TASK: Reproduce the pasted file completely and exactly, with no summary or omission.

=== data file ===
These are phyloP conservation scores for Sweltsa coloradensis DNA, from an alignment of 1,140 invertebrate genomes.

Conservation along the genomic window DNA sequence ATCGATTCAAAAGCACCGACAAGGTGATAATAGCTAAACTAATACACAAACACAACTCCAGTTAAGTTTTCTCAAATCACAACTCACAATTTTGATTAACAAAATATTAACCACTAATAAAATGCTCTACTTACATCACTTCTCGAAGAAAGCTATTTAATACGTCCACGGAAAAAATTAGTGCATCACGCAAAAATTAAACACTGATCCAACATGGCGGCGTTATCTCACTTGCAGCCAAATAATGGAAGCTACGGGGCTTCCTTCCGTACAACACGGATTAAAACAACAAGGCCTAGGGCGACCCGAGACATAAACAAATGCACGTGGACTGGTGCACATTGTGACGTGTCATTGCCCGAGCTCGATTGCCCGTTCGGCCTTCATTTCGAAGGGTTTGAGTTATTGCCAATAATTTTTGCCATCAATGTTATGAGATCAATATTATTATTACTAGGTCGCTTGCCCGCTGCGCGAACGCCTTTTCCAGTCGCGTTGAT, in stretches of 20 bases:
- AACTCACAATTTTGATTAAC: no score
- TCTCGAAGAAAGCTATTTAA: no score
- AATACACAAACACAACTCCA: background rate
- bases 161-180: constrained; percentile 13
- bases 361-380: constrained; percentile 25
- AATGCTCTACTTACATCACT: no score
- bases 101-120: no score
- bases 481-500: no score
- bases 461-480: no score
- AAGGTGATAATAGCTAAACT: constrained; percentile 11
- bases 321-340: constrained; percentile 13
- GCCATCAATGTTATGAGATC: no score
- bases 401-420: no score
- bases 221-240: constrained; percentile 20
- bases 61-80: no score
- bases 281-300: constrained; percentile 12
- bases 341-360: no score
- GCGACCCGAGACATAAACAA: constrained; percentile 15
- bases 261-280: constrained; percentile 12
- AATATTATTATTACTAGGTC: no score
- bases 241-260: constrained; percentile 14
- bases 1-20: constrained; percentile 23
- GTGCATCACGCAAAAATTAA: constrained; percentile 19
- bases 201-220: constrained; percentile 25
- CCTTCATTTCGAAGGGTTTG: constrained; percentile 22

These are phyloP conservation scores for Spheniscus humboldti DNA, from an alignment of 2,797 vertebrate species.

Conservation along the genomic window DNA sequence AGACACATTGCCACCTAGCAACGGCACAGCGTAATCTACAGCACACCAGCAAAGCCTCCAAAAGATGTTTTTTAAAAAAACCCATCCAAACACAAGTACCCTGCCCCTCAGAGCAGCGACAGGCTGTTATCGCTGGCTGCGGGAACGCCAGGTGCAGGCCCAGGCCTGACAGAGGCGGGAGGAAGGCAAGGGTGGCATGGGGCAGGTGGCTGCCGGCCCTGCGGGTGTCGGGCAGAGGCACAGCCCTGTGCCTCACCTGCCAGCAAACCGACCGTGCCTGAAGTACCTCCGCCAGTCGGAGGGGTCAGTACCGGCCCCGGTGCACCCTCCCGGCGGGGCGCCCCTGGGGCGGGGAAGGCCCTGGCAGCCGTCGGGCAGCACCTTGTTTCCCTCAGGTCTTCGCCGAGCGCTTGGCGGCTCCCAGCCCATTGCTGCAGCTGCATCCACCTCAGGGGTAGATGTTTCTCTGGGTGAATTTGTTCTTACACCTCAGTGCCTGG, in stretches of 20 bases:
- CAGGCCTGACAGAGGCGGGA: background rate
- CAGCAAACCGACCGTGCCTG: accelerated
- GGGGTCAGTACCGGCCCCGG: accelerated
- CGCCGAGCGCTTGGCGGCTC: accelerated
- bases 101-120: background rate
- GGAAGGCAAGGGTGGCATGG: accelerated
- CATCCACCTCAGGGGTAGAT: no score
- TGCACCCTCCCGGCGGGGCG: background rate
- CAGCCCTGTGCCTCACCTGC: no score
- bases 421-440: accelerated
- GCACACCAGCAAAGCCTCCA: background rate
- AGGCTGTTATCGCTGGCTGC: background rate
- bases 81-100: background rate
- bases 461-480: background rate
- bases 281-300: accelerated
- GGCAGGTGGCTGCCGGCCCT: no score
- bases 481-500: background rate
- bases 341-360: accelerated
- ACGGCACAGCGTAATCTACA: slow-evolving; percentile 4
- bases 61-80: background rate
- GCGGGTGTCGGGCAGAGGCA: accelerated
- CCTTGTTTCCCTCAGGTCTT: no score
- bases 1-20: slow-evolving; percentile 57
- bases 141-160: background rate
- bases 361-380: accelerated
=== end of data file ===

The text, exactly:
These are phyloP conservation scores for Sweltsa coloradensis DNA, from an alignment of 1,140 invertebrate genomes.

Conservation along the genomic window DNA sequence ATCGATTCAAAAGCACCGACAAGGTGATAATAGCTAAACTAATACACAAACACAACTCCAGTTAAGTTTTCTCAAATCACAACTCACAATTTTGATTAACAAAATATTAACCACTAATAAAATGCTCTACTTACATCACTTCTCGAAGAAAGCTATTTAATACGTCCACGGAAAAAATTAGTGCATCACGCAAAAATTAAACACTGATCCAACATGGCGGCGTTATCTCACTTGCAGCCAAATAATGGAAGCTACGGGGCTTCCTTCCGTACAACACGGATTAAAACAACAAGGCCTAGGGCGACCCGAGACATAAACAAATGCACGTGGACTGGTGCACATTGTGACGTGTCATTGCCCGAGCTCGATTGCCCGTTCGGCCTTCATTTCGAAGGGTTTGAGTTATTGCCAATAATTTTTGCCATCAATGTTATGAGATCAATATTATTATTACTAGGTCGCTTGCCCGCTGCGCGAACGCCTTTTCCAGTCGCGTTGAT, in stretches of 20 bases:
- AACTCACAATTTTGATTAAC: no score
- TCTCGAAGAAAGCTATTTAA: no score
- AATACACAAACACAACTCCA: background rate
- bases 161-180: constrained; percentile 13
- bases 361-380: constrained; percentile 25
- AATGCTCTACTTACATCACT: no score
- bases 101-120: no score
- bases 481-500: no score
- bases 461-480: no score
- AAGGTGATAATAGCTAAACT: constrained; percentile 11
- bases 321-340: constrained; percentile 13
- GCCATCAATGTTATGAGATC: no score
- bases 401-420: no score
- bases 221-240: constrained; percentile 20
- bases 61-80: no score
- bases 281-300: constrained; percentile 12
- bases 341-360: no score
- GCGACCCGAGACATAAACAA: constrained; percentile 15
- bases 261-280: constrained; percentile 12
- AATATTATTATTACTAGGTC: no score
- bases 241-260: constrained; percentile 14
- bases 1-20: constrained; percentile 23
- GTGCATCACGCAAAAATTAA: constrained; percentile 19
- bases 201-220: constrained; percentile 25
- CCTTCATTTCGAAGGGTTTG: constrained; percentile 22

These are phyloP conservation scores for Spheniscus humboldti DNA, from an alignment of 2,797 vertebrate species.

Conservation along the genomic window DNA sequence AGACACATTGCCACCTAGCAACGGCACAGCGTAATCTACAGCACACCAGCAAAGCCTCCAAAAGATGTTTTTTAAAAAAACCCATCCAAACACAAGTACCCTGCCCCTCAGAGCAGCGACAGGCTGTTATCGCTGGCTGCGGGAACGCCAGGTGCAGGCCCAGGCCTGACAGAGGCGGGAGGAAGGCAAGGGTGGCATGGGGCAGGTGGCTGCCGGCCCTGCGGGTGTCGGGCAGAGGCACAGCCCTGTGCCTCACCTGCCAGCAAACCGACCGTGCCTGAAGTACCTCCGCCAGTCGGAGGGGTCAGTACCGGCCCCGGTGCACCCTCCCGGCGGGGCGCCCCTGGGGCGGGGAAGGCCCTGGCAGCCGTCGGGCAGCACCTTGTTTCCCTCAGGTCTTCGCCGAGCGCTTGGCGGCTCCCAGCCCATTGCTGCAGCTGCATCCACCTCAGGGGTAGATGTTTCTCTGGGTGAATTTGTTCTTACACCTCAGTGCCTGG, in stretches of 20 bases:
- CAGGCCTGACAGAGGCGGGA: background rate
- CAGCAAACCGACCGTGCCTG: accelerated
- GGGGTCAGTACCGGCCCCGG: accelerated
- CGCCGAGCGCTTGGCGGCTC: accelerated
- bases 101-120: background rate
- GGAAGGCAAGGGTGGCATGG: accelerated
- CATCCACCTCAGGGGTAGAT: no score
- TGCACCCTCCCGGCGGGGCG: background rate
- CAGCCCTGTGCCTCACCTGC: no score
- bases 421-440: accelerated
- GCACACCAGCAAAGCCTCCA: background rate
- AGGCTGTTATCGCTGGCTGC: background rate
- bases 81-100: background rate
- bases 461-480: background rate
- bases 281-300: accelerated
- GGCAGGTGGCTGCCGGCCCT: no score
- bases 481-500: background rate
- bases 341-360: accelerated
- ACGGCACAGCGTAATCTACA: slow-evolving; percentile 4
- bases 61-80: background rate
- GCGGGTGTCGGGCAGAGGCA: accelerated
- CCTTGTTTCCCTCAGGTCTT: no score
- bases 1-20: slow-evolving; percentile 57
- bases 141-160: background rate
- bases 361-380: accelerated